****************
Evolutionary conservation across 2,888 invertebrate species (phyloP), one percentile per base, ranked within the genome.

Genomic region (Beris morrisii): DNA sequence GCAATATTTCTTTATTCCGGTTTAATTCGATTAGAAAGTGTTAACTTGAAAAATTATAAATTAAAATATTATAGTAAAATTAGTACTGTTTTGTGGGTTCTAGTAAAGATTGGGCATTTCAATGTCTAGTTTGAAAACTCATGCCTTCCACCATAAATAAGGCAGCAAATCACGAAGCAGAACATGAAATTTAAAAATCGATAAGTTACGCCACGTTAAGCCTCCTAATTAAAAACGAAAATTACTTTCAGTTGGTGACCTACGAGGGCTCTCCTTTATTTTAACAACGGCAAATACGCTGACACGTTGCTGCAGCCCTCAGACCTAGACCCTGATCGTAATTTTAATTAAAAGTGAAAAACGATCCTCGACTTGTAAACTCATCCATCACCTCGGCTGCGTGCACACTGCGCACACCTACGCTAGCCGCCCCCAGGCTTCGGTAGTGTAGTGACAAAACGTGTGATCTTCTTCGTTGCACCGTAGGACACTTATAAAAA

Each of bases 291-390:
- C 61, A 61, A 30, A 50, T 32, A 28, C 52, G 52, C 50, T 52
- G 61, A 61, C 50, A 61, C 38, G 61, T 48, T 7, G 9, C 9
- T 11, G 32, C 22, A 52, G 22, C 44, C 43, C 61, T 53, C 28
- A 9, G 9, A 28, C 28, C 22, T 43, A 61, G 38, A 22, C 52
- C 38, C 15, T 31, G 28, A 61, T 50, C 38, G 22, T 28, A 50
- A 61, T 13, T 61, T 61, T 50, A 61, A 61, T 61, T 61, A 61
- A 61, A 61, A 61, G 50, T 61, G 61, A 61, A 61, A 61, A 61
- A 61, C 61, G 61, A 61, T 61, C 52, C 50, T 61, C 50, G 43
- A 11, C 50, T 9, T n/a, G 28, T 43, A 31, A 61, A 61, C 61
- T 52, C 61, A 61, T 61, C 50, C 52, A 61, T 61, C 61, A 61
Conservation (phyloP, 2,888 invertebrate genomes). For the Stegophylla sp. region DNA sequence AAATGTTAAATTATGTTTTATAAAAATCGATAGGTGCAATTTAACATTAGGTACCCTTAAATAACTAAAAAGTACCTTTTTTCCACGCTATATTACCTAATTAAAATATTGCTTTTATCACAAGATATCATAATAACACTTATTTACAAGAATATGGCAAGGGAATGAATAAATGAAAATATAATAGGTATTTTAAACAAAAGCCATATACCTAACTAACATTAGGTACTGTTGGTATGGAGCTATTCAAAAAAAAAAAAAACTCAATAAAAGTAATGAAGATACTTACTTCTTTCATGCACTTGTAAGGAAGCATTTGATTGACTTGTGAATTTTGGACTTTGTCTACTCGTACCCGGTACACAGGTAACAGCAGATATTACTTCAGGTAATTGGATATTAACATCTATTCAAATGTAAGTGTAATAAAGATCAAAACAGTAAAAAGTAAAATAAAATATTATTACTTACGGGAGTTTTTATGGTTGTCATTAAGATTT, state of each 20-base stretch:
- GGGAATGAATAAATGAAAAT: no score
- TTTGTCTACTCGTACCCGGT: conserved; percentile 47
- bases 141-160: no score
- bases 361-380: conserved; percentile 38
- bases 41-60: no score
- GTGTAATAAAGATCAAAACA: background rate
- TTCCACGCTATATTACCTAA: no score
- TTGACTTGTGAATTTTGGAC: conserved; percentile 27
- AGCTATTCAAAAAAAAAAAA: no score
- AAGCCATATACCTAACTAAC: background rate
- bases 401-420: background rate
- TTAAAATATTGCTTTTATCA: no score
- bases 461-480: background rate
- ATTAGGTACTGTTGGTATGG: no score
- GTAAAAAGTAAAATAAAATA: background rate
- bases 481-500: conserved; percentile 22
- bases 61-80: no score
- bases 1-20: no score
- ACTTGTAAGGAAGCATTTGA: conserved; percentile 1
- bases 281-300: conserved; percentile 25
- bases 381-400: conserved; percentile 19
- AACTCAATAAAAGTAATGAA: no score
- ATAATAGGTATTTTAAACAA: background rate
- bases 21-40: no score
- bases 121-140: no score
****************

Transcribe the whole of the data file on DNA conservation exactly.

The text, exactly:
Evolutionary conservation across 2,888 invertebrate species (phyloP), one percentile per base, ranked within the genome.

Genomic region (Beris morrisii): DNA sequence GCAATATTTCTTTATTCCGGTTTAATTCGATTAGAAAGTGTTAACTTGAAAAATTATAAATTAAAATATTATAGTAAAATTAGTACTGTTTTGTGGGTTCTAGTAAAGATTGGGCATTTCAATGTCTAGTTTGAAAACTCATGCCTTCCACCATAAATAAGGCAGCAAATCACGAAGCAGAACATGAAATTTAAAAATCGATAAGTTACGCCACGTTAAGCCTCCTAATTAAAAACGAAAATTACTTTCAGTTGGTGACCTACGAGGGCTCTCCTTTATTTTAACAACGGCAAATACGCTGACACGTTGCTGCAGCCCTCAGACCTAGACCCTGATCGTAATTTTAATTAAAAGTGAAAAACGATCCTCGACTTGTAAACTCATCCATCACCTCGGCTGCGTGCACACTGCGCACACCTACGCTAGCCGCCCCCAGGCTTCGGTAGTGTAGTGACAAAACGTGTGATCTTCTTCGTTGCACCGTAGGACACTTATAAAAA

Each of bases 291-390:
- C 61, A 61, A 30, A 50, T 32, A 28, C 52, G 52, C 50, T 52
- G 61, A 61, C 50, A 61, C 38, G 61, T 48, T 7, G 9, C 9
- T 11, G 32, C 22, A 52, G 22, C 44, C 43, C 61, T 53, C 28
- A 9, G 9, A 28, C 28, C 22, T 43, A 61, G 38, A 22, C 52
- C 38, C 15, T 31, G 28, A 61, T 50, C 38, G 22, T 28, A 50
- A 61, T 13, T 61, T 61, T 50, A 61, A 61, T 61, T 61, A 61
- A 61, A 61, A 61, G 50, T 61, G 61, A 61, A 61, A 61, A 61
- A 61, C 61, G 61, A 61, T 61, C 52, C 50, T 61, C 50, G 43
- A 11, C 50, T 9, T n/a, G 28, T 43, A 31, A 61, A 61, C 61
- T 52, C 61, A 61, T 61, C 50, C 52, A 61, T 61, C 61, A 61
Conservation (phyloP, 2,888 invertebrate genomes). For the Stegophylla sp. region DNA sequence AAATGTTAAATTATGTTTTATAAAAATCGATAGGTGCAATTTAACATTAGGTACCCTTAAATAACTAAAAAGTACCTTTTTTCCACGCTATATTACCTAATTAAAATATTGCTTTTATCACAAGATATCATAATAACACTTATTTACAAGAATATGGCAAGGGAATGAATAAATGAAAATATAATAGGTATTTTAAACAAAAGCCATATACCTAACTAACATTAGGTACTGTTGGTATGGAGCTATTCAAAAAAAAAAAAAACTCAATAAAAGTAATGAAGATACTTACTTCTTTCATGCACTTGTAAGGAAGCATTTGATTGACTTGTGAATTTTGGACTTTGTCTACTCGTACCCGGTACACAGGTAACAGCAGATATTACTTCAGGTAATTGGATATTAACATCTATTCAAATGTAAGTGTAATAAAGATCAAAACAGTAAAAAGTAAAATAAAATATTATTACTTACGGGAGTTTTTATGGTTGTCATTAAGATTT, state of each 20-base stretch:
- GGGAATGAATAAATGAAAAT: no score
- TTTGTCTACTCGTACCCGGT: conserved; percentile 47
- bases 141-160: no score
- bases 361-380: conserved; percentile 38
- bases 41-60: no score
- GTGTAATAAAGATCAAAACA: background rate
- TTCCACGCTATATTACCTAA: no score
- TTGACTTGTGAATTTTGGAC: conserved; percentile 27
- AGCTATTCAAAAAAAAAAAA: no score
- AAGCCATATACCTAACTAAC: background rate
- bases 401-420: background rate
- TTAAAATATTGCTTTTATCA: no score
- bases 461-480: background rate
- ATTAGGTACTGTTGGTATGG: no score
- GTAAAAAGTAAAATAAAATA: background rate
- bases 481-500: conserved; percentile 22
- bases 61-80: no score
- bases 1-20: no score
- ACTTGTAAGGAAGCATTTGA: conserved; percentile 1
- bases 281-300: conserved; percentile 25
- bases 381-400: conserved; percentile 19
- AACTCAATAAAAGTAATGAA: no score
- ATAATAGGTATTTTAAACAA: background rate
- bases 21-40: no score
- bases 121-140: no score